Tropes and Casinos

FLORENCE, Italy—Another art happens in the people’s faces. They crane up to gaze at him, bored, amazed, glazed-over. I ask the khaki-suited man who works here what it’s like. He shrugs, uninterested. “Io, e lui,” he tells me. “Sempre lui.” Me, and him. Always him. He gestures to the crowds around the lui in question with a sloppy motion of his salt-and-pepper head. “È troppo casino,” It’s too much chaos, he says.

The guy wanders off to his lunch break and I am left with lui himself, who is marble and won’t tell me anything, and those who stare up at him, who are made of flesh and skin. It is a casino, I think, some of it—after ten weeks of travel, two months of which as a travel writer, I have grown sick of the guidebooks and lines and endless repeated conversations, the forced merrymaking and illusory “authentic,” all the tired tropes that travel inevitably brings.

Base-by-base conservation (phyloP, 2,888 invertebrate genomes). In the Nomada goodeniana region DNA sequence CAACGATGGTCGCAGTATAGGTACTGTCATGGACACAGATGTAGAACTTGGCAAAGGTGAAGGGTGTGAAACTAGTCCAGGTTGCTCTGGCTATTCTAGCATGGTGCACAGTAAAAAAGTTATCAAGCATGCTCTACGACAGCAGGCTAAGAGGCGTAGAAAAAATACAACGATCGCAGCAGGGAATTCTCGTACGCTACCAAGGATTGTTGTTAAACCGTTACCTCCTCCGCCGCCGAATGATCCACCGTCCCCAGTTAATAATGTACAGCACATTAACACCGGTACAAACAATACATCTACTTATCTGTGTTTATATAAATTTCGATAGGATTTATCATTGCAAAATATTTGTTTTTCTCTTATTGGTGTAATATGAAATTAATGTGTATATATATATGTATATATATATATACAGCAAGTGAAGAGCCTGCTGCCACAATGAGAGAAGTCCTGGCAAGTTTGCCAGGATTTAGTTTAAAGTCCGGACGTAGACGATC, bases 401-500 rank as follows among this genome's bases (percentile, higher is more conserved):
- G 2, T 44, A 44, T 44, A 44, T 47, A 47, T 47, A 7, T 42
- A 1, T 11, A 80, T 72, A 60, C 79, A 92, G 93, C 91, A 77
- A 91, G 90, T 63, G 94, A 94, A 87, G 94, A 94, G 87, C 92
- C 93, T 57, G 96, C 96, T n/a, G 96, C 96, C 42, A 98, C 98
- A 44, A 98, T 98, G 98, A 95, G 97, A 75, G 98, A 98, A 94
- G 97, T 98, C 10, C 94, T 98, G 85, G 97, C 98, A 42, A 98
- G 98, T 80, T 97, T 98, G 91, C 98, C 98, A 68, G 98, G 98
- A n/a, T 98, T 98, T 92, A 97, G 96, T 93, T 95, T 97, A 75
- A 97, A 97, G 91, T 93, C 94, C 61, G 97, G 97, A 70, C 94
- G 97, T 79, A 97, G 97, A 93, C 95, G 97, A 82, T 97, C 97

Yet I am touched, suddenly, by the incredible tenderness of the tourists’ arm muscles, the veins in their hands. There is a craftsmanship to their neck sinews I can only see now as they crane their necks as children might, when looking at a sky of stars. Even here tired and half-heartedly, more out of obligation than poetry, as some undoubtedly are, they are more finely wrought in their sunburn than the marble David, a tepid curiosity on their upturned faces, soft throat-skin and thrown-back heads.


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